Chambers, Ephraim, 1680 (ca.)-1740 / Cyclopædia, or, An universal dictionary of arts and sciences : containing the definitions of the terms, and accounts of the things signify'd thereby, in the several arts, both liberal and mechanical, and the several sciences, human and divine : the figures, kinds, properties, productions, preparations, and uses, of things natural and artificial : the rise, progress, and state of things ecclesiastical, civil, military, and commercial : with the several systems, sects, opinions, &c : among philosophers, divines, mathematicians, physicians, antiquaries, criticks, &c : the whole intended as a course of antient and modern learning
G - geneology, pp. 113-132 PDF (18.8 MB)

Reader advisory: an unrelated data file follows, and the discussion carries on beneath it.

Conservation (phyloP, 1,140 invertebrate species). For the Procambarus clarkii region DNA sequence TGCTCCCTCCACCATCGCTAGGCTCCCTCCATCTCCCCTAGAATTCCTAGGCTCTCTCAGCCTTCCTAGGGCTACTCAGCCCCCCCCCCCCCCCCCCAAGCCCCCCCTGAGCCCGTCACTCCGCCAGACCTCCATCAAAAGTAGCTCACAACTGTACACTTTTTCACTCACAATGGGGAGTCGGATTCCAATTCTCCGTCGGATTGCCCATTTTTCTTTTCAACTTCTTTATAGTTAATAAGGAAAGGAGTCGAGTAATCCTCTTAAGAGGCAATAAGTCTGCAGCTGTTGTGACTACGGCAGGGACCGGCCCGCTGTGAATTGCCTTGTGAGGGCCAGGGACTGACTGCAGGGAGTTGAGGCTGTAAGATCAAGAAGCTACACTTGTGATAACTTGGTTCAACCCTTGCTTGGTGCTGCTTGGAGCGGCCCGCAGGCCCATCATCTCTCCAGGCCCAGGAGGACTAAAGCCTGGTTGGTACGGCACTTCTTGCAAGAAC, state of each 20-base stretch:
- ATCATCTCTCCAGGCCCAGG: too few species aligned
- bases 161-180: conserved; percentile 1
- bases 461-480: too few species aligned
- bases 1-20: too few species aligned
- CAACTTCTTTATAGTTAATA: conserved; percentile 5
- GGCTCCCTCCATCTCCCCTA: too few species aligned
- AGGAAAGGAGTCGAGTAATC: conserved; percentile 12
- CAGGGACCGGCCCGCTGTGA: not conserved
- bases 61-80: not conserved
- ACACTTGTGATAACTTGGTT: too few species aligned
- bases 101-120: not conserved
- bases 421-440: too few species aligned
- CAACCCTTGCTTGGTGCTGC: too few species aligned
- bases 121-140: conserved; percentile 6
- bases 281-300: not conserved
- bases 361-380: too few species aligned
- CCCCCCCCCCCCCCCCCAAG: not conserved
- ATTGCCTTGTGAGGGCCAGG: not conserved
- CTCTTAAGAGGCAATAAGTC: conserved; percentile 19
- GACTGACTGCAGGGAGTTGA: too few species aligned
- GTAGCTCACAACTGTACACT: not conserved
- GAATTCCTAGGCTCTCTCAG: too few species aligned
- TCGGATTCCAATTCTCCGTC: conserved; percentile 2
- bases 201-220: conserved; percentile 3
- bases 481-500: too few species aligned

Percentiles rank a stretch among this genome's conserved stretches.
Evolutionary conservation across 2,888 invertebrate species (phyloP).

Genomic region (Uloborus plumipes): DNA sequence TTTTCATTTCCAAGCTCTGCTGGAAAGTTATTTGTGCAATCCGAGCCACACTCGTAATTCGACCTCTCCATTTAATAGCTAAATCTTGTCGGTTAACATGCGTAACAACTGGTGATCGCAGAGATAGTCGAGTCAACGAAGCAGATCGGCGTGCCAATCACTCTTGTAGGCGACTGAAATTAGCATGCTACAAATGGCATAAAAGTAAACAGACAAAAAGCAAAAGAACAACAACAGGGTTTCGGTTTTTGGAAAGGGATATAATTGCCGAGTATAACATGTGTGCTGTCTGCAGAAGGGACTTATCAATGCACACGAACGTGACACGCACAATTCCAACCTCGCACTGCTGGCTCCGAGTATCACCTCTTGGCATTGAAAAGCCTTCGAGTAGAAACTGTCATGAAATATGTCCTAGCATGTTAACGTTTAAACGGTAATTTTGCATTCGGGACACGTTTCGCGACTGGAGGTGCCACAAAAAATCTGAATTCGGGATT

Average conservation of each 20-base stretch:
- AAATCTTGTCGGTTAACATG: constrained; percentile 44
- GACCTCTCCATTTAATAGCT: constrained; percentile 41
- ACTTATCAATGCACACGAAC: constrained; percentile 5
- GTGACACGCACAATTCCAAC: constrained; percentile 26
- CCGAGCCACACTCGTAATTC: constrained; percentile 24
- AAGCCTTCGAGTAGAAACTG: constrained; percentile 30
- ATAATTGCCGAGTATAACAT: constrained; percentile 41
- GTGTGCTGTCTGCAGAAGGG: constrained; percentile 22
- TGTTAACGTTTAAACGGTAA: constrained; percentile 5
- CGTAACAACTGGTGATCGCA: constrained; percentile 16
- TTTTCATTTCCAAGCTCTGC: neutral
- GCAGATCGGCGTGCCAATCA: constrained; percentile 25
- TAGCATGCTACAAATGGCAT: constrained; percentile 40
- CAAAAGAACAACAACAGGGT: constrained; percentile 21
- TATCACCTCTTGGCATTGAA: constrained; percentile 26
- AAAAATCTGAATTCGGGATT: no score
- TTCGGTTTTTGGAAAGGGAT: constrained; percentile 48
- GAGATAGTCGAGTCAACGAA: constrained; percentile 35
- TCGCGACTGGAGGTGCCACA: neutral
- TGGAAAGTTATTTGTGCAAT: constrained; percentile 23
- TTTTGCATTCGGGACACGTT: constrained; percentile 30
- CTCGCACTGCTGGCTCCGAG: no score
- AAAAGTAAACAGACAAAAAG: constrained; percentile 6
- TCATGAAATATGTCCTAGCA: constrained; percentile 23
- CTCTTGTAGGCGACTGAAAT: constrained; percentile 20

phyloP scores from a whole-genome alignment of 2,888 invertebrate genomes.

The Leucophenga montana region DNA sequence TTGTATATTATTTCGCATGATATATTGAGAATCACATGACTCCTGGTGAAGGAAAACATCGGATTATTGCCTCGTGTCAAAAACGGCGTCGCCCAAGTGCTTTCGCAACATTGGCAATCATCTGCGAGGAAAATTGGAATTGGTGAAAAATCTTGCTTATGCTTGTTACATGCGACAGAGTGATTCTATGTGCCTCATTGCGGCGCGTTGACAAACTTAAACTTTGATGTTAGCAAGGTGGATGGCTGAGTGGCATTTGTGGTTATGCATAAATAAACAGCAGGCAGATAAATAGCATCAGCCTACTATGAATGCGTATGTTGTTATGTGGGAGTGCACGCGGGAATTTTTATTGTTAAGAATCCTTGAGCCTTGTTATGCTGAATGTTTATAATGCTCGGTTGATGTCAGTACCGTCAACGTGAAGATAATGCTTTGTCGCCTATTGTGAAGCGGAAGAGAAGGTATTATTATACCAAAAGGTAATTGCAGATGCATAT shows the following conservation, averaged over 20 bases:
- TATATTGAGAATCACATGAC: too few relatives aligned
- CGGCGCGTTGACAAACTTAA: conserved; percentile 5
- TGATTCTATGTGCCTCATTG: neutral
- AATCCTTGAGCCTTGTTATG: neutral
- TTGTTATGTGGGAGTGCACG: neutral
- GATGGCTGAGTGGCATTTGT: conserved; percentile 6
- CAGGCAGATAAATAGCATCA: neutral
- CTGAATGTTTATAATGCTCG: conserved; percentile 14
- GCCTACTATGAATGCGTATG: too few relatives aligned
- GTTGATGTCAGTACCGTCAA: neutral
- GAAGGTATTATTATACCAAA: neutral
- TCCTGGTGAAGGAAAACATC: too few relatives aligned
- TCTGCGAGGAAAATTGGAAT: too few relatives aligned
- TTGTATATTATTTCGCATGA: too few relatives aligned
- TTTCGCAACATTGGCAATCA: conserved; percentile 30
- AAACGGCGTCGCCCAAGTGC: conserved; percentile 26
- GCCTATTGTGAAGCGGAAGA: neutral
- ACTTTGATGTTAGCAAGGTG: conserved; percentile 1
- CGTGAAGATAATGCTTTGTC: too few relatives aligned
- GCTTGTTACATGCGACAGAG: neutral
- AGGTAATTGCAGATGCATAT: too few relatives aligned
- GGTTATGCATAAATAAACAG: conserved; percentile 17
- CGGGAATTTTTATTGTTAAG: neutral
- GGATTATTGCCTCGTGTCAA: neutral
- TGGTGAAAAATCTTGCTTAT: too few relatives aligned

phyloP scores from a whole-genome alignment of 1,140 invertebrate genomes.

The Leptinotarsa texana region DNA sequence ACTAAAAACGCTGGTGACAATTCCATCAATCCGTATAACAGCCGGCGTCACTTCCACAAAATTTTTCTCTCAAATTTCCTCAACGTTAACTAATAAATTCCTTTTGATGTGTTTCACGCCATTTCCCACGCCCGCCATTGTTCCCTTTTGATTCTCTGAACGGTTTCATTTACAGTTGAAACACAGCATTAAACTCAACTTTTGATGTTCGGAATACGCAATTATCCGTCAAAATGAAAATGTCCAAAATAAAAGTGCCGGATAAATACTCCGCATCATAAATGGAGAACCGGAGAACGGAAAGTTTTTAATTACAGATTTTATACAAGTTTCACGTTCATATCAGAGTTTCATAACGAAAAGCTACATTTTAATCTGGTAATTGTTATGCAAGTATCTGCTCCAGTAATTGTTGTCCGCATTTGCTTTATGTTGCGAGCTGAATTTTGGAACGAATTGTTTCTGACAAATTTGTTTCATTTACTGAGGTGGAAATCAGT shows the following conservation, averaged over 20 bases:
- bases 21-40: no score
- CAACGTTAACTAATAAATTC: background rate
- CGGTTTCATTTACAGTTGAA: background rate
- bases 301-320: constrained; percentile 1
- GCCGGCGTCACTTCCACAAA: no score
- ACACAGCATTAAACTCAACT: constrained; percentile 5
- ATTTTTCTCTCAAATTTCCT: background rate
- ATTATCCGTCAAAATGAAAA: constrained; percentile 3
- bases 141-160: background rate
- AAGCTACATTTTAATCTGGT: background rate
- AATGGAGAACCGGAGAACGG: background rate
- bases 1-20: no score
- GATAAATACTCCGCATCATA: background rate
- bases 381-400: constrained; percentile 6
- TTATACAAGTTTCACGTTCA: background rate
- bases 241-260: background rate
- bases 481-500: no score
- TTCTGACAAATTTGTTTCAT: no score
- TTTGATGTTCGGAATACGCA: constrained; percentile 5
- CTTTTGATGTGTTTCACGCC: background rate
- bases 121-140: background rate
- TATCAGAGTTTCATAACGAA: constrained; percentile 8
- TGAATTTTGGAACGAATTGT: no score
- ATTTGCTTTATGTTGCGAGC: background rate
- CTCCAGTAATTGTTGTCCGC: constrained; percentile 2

( "13 ) GA B G Is the feventh Letter of the Alphabet, and the fifth Confonant: But in the Alphabets of all the Oriental Languages, the Hebre'w, Phoenician, 3) Chaldee, Syriac, Samaritan, Arabic, and even Greek, G 'tis the third Letter. See LETTER. The Hebrews call it Ghimel, or Ginzel, q. d. Camel - by reafon it refembles the Neck of that Animal: And the fame Appellation it bears in the Sarmatian, Phenician, and Chal- dee: In Syriac 'tis pronounced Gomal; in Arabec, Giim, and in Greek, Gamma. The Letter G is of the mute Kind, and cannot be any way founded without the Help of a Vowel. 'Tis form'd by the Refleclion of the Air againf: the Palate, made by the Tongue, as the Air palTes out of the Throat: Which Mar- tianus Capella expreffes thus, G piritus, cum palato; fo that the G is a palatal Letter. See LETTER, MUTE, and PALATAL. The Latins took the Liberty to drop the Letter G at the Beginnings. of Words, before an in; as in gnatus, gnofco, gnobilis, gnarrat, &c. which they ordinarily wrote, natus, nofco, nobilis, &c. They alfo frequently changed it into C, as Gamelus, into Camelus; Grogulus, Graculus; . kingentum, quincentum, &c. Sometimes it is put inflead of N, before a C, and another G; as Agchifes, Agcora, Agguilla, &c. for An- chifes, Ancora, Anguilla, &c. Inflead of PP; as Magilia, for .Mapilia, &c. G is alfo ufed inflead of 2, and t inflead of G, as Anquina, Angina, Anguina, &c. Inflead of R, as AXqagium, for Aquarium; A-gger, Arger, &c. And inrfead of S, as Spargo, Jparfi, fparfhm ; or, rather, it is retrench'd from thofe laft Words, to avoid the Cacophony of fpargJ7, or fparcfi. G, is alfo put for C; as Cneius, for Gneius; Caius, for Gaius; Gaeta, for Caieta: for V, as figere, for fivere. The Northern People frequently change the G into V, or 1W; as in Gallus, Wallus, Gallia, Wallia, Vallia, &c. For in this Inflance it muft not be faid that the French have changed the W into G; by reafon they wrote Gallus long before Wallus, or Wallia were known; as appears from all the antient Roman and Greek Writers. And yet, 'tis equally true, that the French change the W of the Northern Nations, and the V Confonant into G; as gillielmus, William, into Guillaume,; Wulphilas, into Guli philas; lVafco, into Gafcon, &c. It may be added, that the antient Gauls, and Celte changed the 1 or v of the primitive Language into G: Accordingly, in the Bas Breton they fill fay gouin, of 3a1 Wine, from Af, by changing the latter s into I. . Dionzed. L. II. de Litera, calls G, a new Letter: His Reafon was, that the Romans had not introduc'd it before the firfi Punic War; as appears from the Rofcral Column, ere&ed by C. Duilius, on which we every where find a C in lieu of G. It was Sp. Carvilius, who firfi diflinguifh'd be- tween thofe two Lefters; and invented the Figure of the G: as we are affured by 2'erentius Scaurus. The C ferved very well for G; it being the third Letter of the Latin Alpha- i bet, as the g or . was of the Greek. The G is found inflead of C in feveral Medals: Vaillant Num. Imperat. i: I. p. . M. Reger produces a Medal of the Familia Ogulnia, where GAR is read inflead of CAR, which is on thofe of M. Patin. But the C is more frequently feen on Medals, in lieu of G; as AUCUSTALIS CALLAECIA CARTACINENCES, &c. for AUGU- STALIS, &c. Not that the Pronunciation of thofe Words was alter'd; but only that the G was unartfully or negligently cut s by the Workmen. As is the Cafe in divers Infcriptions of the iEaftern Empire; where AUC, AUCC, AUCCC, are fre- Af quently found for AUG, &c. The Form of our G is taken from that of the Latins, who borrowed it from the Greeks; the latin G being cer- iM tainly a Corruption of the Greek Gamma r, as might eafily be 1hewn, had our Printers all the Charaaers and Forms of this Letter, which we meet withal in the Greek and La- tin MSS. thro' which the Letter pafs'd from r to G. As to the Gamma of the Greeks, 'tis manifefily the I Ghimrnel of the Hebrews, or Samaritans. All the Dif- ference between the Gamma and Ghimel confifls in this, that the one is turn'd to the Right, and the other to the Left, according to the different manners of writing and reading, which obtain'd among thofe different Nations: fo that all the pains Salmarius has taken on Solinus, to prove that the G was derived from Greek Kappa, is loil. G has alfo been us'd as a Numeral Letter, fignifying 400, according to the Verfe, G Quadringentos demonfirativa tenebit. When a Dalh was added a-top the G, it fignify'd forty thoufand. See A. G is alfo us'd in Mufic, to fignify one of the Clefs. See C LEF. G is the Clef of the highef Part, call'd the l(eble, or Alt. See TREBLE. GABBARA, a Name the Egyptians gave the dead Bd- dies, which they kept by them, inflead of burying them. That People, out of a Cufilom which they had receiv'd from their Anceffors, and which arofe in fome meafure front the Difpofition of their Country, which is expofed to the Inundations of the Nile; us'd to wrap up the Bodies of Per- fons of Piety and Eminence, particularly thofe of Saints, and Martyrs, in a great Number of linen Cloths, with Balms, and Spices; and inflead of interring them, preferved them in their Houfes: thinking, that thereby they did them much more Honour. And there, St. Auguftin tells us, were what they call'd Gabaras. Sermon CXX. De diverlis, c. 1z. Pliny makes mention of the fame thing, I. VII. c. z6. where he relates, that in the time of Claudius a Gabbara was brought from Arabia, almofi ten Foot long. Fa. iardouin imagines, that Pliny here took the Word for a proper Name; and accordingly fearches in iacitus, for one Abbarus, a King of Arabia: But Hardouin himfelf is not of that Opinion; taking the Word to be rather the Vl:Yj Ghibbor, of the Hebrews; or :X:Z3 Ghabbar, of the Ara- bians; and to fignify a Gyant. But the Jefuite Rofweyd has given us a much better Account in his learned Notes, on the Life of St. Anthony, c. 7 - and in his Onomafticon, under the Word Gabbara; where he Ihews that we meet with both Gabbara, Gab- bares, Gabarus, and Gabbarus; and that they all fignify a Body embalm'd; which he proves from the Teftimonies of Cicero, 7'u/cul. Queft.; of Pompon. Aela, L. I. c. 9. ; of Sextus Empiricus, L. III.; Pyrrbon Hypothef. c. 24.; of Lucian, de Lutau; of CoripPus, L. III. De funere 7u- fliniani; of St. Auguftin, CaSFan, Damafcenus, &c. See MUMMY. The Word is Arabic, Syriac, and Hebrew, form'd of '1:2 Gaber, a Man. GABEL, or GABELLE, in the French Cuftoms, a Duty or Impofition on Salt. See SALT. The Gabelles is let out to Farm; and make the fecond Article in the King's Revenue. See DUTY, FARM, &C. There are three Farms of Gabels; the firf'r comprehends the greatef Part of the Kingdom: The 2d is that of the Lyonnois and Languedoc; and the 3d that of 5Dauphine and Provence. There are feveral Provinces exempt from the Gabel; having purchased the Privilege of Henry II. This Duty is faid to have had its Rife in France, in r286. under Philip the Fair. Philip the Long took a Double per Livre on Salt, by an Edid in I331 5 which he promris'd toa remit when he was delivet'd from his Enemies; and which he did accordingly in 1345. King j7ohnrefum'd it in I35 5; and it was granted the Dauphin in I 35 8, to ranfom King 'ohn. Charles V. made it perpetual. Charles VII. rais'd it to fix Deniers: Louis XI. to twelve; and Francis I. to e4; Livres per Muid. And it has been confiderably augmented fince. Philip de Valois firil efablifh'd Granaries and Of- ficers of the Gabelles, and prohibited any Perfons from fel- ling Salt: From which time the whole Commerce of Salt, for the Inland Confumption, has lain wholly in the King's Hands, who fells and difiributes every Grain thereof by his Farmers, and Officers created for the purpofe. The Produce of this Impoft is fo confiderable, that it is; computed to make one Fourth of the whole Revenue of the Kingdom; and yields the Crown as much as all the Mines of Peru, Chilly Potofi, and the reft of America does the Spaniards. Etymologifis are extremely divided as to the Origin of the Word. Some derive it from the Hebrew Gab, a Pre. fent; others from 7Zp to deliver; others from Fn7? Kab- balah, Receipt; others fromn Ghauel, or Garbe, unjufi Law, others from the corrupt latin Gabella, or Gablum, Tribute.- GABEL is alfo us'd in fome of our antient Writers, for any fort of Tax, or Impofition; As Gabel Of Wines, of Silks, g See DVTY. z Ff . GABi- G.